The great Church figure and philosopher St. Christodoulos was from the village of Sakara in the Imereti region. He possessed an exceptional knowledge of the Holy Scriptures and spoke several languages fluently. To support his prodigious understanding of the Christian Faith, Christodoulos became thoroughly acquainted with other creeds as well. To this purpose, he even memorized the Koran.
Once the Persian king Iamame arranged a debate on theological issues between the Muslims and the Christians, and he invited the elder Christodoulos to take part in this event. At first the king himself debated with the elder and suffered an upset. Then a certain pagan astrologer was brought to replace him, and when it became clear that he too was no match for the elder-philosopher, he summoned a renowned scholar to outwit him. In the debates with this scholar, Christodoulos freely cited both the Holy Scriptures and the Koran, and with his brilliant logic and rhetoric he triumphed over his rival. His challengers were disgraced.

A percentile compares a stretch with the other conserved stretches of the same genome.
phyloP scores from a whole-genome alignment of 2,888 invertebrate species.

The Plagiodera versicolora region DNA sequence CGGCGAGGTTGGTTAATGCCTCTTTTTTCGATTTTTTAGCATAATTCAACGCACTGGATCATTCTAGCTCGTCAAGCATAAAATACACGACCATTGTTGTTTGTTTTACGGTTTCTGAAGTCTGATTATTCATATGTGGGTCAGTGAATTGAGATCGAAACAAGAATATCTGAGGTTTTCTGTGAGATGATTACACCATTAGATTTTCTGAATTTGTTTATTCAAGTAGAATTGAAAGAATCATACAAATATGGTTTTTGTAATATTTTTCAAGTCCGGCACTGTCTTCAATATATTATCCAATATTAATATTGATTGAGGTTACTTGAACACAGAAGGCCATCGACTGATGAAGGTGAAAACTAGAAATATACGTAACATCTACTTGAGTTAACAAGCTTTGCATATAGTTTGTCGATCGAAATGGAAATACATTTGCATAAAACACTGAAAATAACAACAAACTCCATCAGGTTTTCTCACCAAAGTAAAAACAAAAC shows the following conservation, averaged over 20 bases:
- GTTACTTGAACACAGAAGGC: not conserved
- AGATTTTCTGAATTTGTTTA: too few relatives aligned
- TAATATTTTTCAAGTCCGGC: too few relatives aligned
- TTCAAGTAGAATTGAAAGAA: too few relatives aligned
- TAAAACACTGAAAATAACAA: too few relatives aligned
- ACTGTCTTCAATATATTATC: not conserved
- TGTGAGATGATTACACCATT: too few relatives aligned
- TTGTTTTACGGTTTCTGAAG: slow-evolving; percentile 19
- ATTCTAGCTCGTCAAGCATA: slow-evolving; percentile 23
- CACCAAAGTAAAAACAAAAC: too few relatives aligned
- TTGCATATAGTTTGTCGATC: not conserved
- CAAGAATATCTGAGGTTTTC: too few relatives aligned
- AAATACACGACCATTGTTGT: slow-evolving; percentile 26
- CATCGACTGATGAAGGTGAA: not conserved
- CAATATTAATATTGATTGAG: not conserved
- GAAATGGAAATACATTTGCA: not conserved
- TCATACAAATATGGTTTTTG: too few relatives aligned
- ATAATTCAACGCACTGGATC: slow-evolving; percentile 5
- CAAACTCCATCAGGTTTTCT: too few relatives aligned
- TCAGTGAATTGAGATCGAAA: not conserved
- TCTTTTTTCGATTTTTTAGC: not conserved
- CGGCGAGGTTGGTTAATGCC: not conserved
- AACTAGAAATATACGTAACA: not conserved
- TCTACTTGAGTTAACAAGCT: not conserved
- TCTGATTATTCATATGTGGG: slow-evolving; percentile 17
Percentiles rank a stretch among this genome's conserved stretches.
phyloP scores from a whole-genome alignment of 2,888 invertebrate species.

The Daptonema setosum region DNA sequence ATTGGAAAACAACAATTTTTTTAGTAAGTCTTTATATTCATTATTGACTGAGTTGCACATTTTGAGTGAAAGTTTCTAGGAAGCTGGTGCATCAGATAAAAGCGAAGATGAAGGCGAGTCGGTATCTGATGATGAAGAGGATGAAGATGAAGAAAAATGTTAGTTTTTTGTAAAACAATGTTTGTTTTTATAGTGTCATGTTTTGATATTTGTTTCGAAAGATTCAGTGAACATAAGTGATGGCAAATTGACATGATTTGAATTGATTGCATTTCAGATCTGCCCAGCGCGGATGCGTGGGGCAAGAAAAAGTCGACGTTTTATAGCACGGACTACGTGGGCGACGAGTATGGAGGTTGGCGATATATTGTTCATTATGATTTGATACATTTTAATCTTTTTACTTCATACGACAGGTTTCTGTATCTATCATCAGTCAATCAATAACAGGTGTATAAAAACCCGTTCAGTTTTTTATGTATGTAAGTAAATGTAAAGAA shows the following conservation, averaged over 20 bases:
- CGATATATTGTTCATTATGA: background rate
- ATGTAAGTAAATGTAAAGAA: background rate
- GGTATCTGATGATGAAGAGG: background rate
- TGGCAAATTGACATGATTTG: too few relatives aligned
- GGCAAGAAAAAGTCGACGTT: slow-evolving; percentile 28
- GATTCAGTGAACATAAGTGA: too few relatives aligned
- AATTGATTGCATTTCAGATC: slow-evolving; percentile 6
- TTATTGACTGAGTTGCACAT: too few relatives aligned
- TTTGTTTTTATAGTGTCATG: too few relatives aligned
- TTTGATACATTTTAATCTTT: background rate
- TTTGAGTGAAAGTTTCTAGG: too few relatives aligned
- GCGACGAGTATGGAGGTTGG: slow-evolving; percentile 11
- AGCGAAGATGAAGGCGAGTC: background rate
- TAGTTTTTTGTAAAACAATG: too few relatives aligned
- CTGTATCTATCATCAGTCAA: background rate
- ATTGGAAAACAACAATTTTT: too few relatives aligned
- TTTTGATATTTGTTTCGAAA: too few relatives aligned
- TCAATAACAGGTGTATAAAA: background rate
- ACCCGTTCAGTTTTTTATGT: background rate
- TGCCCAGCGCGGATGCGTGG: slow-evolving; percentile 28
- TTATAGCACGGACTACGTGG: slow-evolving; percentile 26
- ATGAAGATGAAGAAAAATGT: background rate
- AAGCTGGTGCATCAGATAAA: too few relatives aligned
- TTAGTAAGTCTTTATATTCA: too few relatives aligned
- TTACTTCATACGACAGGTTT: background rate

In his work Pilgrimage, the famous 19th-century historian Archbishop Timote (Gabashvili) describes his journey to Mt. Athos and notes that St. Christodoulos had labored with the monks of the Iveron Monastery.
Church historians believe that St. Christodoulos labored first in Georgia, then moved to Mt. Athos, and finally to the island of Patmos.